• The present library (antedated by several circulating, social and professional collections) may justly be said to have had its origin in the efforts of the Parisian, Alexandre Vattemare (1796-1864), from 1830 on, to foster international exchanges.

  • The scenery among them is justly celebrated, more especially in the neighbourhood of Haich`eng, Siu-yen and the Korean Gate.

  • Lavoisier may be justly regarded as the founder of modern or quantitative chemistry.

  • Hipparchus, the famous astronomer, on the other hand, (c. 150 B.C.) proved a somewhat captious critic. He justly objected to the arbitrary network of the map of Eratosthenes.

  • In this work the British hydrographic office may justly claim the credit of having contributed the chief share.

  • Encouragement and help have been given by the local Archaeological Society, and by many individuals, notably Greeks justly proud of a city which is one of the glories of their national story.

  • By this Bede has justly earned the title of the Father of English History.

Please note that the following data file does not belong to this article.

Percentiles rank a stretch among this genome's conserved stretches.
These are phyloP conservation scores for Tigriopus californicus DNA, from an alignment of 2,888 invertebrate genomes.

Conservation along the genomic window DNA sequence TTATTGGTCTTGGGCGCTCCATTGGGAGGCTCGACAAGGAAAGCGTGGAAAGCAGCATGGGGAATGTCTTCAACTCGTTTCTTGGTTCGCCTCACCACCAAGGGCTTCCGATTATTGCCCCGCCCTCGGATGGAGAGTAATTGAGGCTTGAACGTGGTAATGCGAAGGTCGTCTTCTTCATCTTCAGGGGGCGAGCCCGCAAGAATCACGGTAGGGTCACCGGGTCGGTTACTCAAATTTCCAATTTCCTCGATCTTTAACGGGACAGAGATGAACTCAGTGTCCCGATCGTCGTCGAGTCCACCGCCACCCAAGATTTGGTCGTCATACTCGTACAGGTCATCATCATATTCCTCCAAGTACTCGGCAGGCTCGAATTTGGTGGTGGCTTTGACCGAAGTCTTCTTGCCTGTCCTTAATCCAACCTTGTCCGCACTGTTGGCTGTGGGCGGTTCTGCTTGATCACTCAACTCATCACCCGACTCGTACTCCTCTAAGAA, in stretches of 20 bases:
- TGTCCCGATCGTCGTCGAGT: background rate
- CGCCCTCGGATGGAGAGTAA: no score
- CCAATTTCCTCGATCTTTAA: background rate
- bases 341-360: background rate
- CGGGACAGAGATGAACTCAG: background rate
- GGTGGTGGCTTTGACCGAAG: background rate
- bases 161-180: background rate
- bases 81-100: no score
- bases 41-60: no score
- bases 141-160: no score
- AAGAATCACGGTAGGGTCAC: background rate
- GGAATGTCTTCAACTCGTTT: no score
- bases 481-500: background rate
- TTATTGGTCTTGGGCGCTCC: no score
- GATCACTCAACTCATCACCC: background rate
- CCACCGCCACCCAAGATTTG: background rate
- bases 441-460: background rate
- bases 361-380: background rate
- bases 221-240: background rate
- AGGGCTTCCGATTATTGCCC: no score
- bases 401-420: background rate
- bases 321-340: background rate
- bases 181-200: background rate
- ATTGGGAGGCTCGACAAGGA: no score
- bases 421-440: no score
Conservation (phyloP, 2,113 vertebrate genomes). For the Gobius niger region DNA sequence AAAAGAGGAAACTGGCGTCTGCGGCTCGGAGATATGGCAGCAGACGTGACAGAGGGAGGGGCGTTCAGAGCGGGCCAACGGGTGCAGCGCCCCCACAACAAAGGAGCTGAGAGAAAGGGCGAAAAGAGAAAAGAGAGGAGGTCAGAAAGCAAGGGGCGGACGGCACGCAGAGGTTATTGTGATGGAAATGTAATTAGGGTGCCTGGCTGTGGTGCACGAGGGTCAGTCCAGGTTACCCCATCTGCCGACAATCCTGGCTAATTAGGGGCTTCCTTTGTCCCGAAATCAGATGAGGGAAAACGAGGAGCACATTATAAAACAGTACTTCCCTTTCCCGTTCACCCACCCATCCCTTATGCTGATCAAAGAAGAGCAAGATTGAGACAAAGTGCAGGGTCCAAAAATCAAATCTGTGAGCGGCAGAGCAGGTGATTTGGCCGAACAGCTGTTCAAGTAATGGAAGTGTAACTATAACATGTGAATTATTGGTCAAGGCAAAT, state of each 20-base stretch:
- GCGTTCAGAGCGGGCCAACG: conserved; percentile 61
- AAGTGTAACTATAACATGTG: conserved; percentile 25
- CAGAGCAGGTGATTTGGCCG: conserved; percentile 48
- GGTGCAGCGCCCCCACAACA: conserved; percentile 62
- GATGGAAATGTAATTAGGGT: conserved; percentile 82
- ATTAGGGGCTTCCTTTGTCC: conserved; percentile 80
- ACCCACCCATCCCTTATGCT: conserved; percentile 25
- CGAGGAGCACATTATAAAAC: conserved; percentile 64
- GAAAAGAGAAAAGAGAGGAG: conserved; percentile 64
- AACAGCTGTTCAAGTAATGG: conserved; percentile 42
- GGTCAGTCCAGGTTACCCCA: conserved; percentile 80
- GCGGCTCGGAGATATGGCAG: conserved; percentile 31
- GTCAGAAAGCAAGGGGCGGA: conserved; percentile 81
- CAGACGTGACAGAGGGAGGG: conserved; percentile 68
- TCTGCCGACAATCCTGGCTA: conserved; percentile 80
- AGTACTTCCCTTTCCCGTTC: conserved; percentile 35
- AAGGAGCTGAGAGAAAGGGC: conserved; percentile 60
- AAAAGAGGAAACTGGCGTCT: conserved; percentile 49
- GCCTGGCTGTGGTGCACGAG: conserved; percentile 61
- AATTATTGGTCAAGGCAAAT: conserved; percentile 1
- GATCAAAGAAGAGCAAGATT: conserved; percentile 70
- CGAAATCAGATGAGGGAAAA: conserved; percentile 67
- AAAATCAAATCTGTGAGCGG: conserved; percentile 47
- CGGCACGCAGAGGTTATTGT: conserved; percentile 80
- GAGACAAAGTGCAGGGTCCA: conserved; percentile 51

• Such an idea is justly stigmatized by Mommsen as ridiculous, and reflecting a discredit as unfounded as it is unjust on the imperial police of the capital.

  • Romanes thought that the manner of stinging and paralysing their prey might be justly deemed the most remarkable instinct in the world.

  • The appointment was avowedly made in order that an acceptable British statesman, in whom public confidence was reposed, might go to South Africa to consider all the circumstances, and to formulate a policy which should combine the upholding of British interests with the attempt to deal justly with the Transvaal and Orange Free State governments.

  • He returned to the Cape in February 1899 fully assured of the support of Mr Chamberlain, though the government still clung to the hope that the moderate section of the Cape and Free State Dutch would induce Kruger to deal justly with the Uitlanders.